They were separated by about six feet. And by their starkly different and sometimes evolving versions of the truth.
Roger Clemens and one of his accusers, Brian McNamee, sat at the same table inside a Capitol Hill hearing room Wednesday, but they agreed on virtually nothing. Not on allegations of steroid and human growth hormone use by Clemens. Not on allegations of a key meeting at a pool party. Not on allegations of blood-stained jeans caused by those injections.
But there was one other accuser in that room. He wasn't physically there, but his words were read and repeated, even shown on a TV screen for all to see, especially for Clemens to see. They were the words of a trusted friend, former teammate and workout partner. And at times, those words left bruise marks on Clemens' credibility and his particular recollection of the truth.
Andy Pettitte is scheduled to report to the New York Yankees' spring training camp no later than Monday. He will do so as a man who either answered to his own conscience and to the god he prays to, or as a man who suffers from profound memory loss as it relates to conversations with Clemens.
Friend against friend. Teammate against teammate. That was the essence of what happened during Wednesday's historic, sometimes inane and occasionally extraordianary hearing conducted by the House Committee on Oversight and Government Reform. Distill those four hours and 40 minutes of time into its purest form and you're left with a single shotglass of truth:
Pettitte, in absentia, called Clemens, in so many words, a liar. In return, Clemens politely called Pettitte, in so many words, a nitwit who was mistaken about past conversations between them regarding performance-enhancing substances.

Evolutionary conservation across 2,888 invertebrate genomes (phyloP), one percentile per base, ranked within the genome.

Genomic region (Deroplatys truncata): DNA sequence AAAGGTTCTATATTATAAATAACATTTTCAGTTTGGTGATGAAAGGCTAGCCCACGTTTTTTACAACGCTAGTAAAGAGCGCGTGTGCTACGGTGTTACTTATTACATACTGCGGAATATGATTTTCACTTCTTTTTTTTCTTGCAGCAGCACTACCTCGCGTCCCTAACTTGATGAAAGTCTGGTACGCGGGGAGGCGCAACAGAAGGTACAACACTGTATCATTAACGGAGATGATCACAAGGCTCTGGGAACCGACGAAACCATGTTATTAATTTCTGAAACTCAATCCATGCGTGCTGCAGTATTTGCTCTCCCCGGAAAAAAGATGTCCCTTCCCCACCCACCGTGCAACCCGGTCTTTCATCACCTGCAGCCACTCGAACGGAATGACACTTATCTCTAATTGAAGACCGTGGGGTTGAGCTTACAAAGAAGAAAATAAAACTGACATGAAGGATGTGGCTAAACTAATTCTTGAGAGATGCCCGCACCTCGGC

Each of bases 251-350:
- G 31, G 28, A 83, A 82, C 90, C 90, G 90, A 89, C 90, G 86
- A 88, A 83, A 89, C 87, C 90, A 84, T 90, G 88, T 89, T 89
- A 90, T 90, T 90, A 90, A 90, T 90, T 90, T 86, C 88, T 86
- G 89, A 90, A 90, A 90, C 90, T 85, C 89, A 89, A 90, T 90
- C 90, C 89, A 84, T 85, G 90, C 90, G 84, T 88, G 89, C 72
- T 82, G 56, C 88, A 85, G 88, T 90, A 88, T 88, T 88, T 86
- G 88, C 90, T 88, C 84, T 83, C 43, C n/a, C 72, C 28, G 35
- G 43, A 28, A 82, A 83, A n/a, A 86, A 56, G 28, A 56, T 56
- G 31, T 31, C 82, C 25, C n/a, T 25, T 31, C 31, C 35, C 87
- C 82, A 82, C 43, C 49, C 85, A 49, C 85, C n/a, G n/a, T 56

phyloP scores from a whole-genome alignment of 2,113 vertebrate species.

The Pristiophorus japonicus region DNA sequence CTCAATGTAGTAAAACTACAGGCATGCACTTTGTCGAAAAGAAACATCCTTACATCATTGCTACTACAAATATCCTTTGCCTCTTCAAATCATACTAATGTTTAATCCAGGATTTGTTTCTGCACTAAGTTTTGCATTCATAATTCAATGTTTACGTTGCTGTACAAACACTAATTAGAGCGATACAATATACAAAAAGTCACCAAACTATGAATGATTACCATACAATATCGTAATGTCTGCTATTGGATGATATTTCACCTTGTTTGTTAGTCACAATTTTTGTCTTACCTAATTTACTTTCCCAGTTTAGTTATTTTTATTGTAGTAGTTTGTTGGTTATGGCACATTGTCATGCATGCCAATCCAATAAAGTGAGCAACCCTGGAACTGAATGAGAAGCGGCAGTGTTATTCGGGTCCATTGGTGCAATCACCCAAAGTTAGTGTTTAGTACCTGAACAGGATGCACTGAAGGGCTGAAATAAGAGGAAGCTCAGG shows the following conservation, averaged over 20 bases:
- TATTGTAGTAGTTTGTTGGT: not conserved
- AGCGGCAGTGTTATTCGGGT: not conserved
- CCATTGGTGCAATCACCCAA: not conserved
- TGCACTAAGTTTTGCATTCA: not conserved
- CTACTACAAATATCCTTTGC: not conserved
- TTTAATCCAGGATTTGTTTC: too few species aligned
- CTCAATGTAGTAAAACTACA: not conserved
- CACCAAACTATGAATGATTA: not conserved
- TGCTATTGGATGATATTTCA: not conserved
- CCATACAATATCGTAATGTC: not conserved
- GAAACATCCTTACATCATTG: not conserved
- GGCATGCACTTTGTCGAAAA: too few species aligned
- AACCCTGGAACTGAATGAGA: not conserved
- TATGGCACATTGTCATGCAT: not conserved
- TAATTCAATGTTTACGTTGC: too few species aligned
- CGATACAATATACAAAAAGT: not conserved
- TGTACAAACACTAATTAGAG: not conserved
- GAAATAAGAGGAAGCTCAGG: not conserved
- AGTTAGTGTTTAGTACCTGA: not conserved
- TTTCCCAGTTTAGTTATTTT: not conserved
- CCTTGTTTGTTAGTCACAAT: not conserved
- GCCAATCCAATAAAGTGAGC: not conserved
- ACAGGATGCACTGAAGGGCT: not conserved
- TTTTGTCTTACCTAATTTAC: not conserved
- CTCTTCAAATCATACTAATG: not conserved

As major league ballplayers make their way to spring training camps this week, they would be wise to remember the lasting image of that confrontation. There was Clemens, struggling to reconcile the testimony not only of his former friend and personal trainer, McNamee, but of the testimony of Pettitte, a man whom Clemens says was his friend before, during and now after these most recent congressional proceedings.
In many ways Pettitte became the tipping point of these hearings. We didn't hear his voice or see his face (he was, for reasons still not entirely logical, excused from having to appear Wednesday), but we learned through his 103-page deposition that maybe it's Clemens who is suffering acute memory loss.
Pettitte said that Clemens told him he had used HGH. He also said that McNamee had told him that Clemens had used steroids.
"He misheard ... misremembers," said Clemens.
Congressional lawyers repeatedly asked Pettitte during the deposition if his statements regarding Clemens and PED use were accurate, and Pettitte repeatedly confirmed those statements. There was no ambiguity in what he had heard and what he had remembered.
"Two things you ought to remember: Good people, whether it's Sen. [George] Mitchell, or whether it's Andy, can make mistakes," said Clemens' lawyer Rusty Hardin. "Andy heard one thing, Roger believes and knows another thing. And everybody else goes from there."
So, in review, when Pettitte says Clemens was on the juice, it's a case of a good guy who simply misheard and made an innocent mistake. But when McNamee alleges the same thing -- granted, in much greater volume and detail -- Team Clemens tries to kneecap the guy's credibility.
Fair enough. That's what you'd expect them to do.
But Clemens is still asking us to take a leap of faith longer than a first-base foul line. He wants, actually demands, that we believe everything he says, but to disregard anything McNamee says. In short: Clemens, good. McNamee, bad.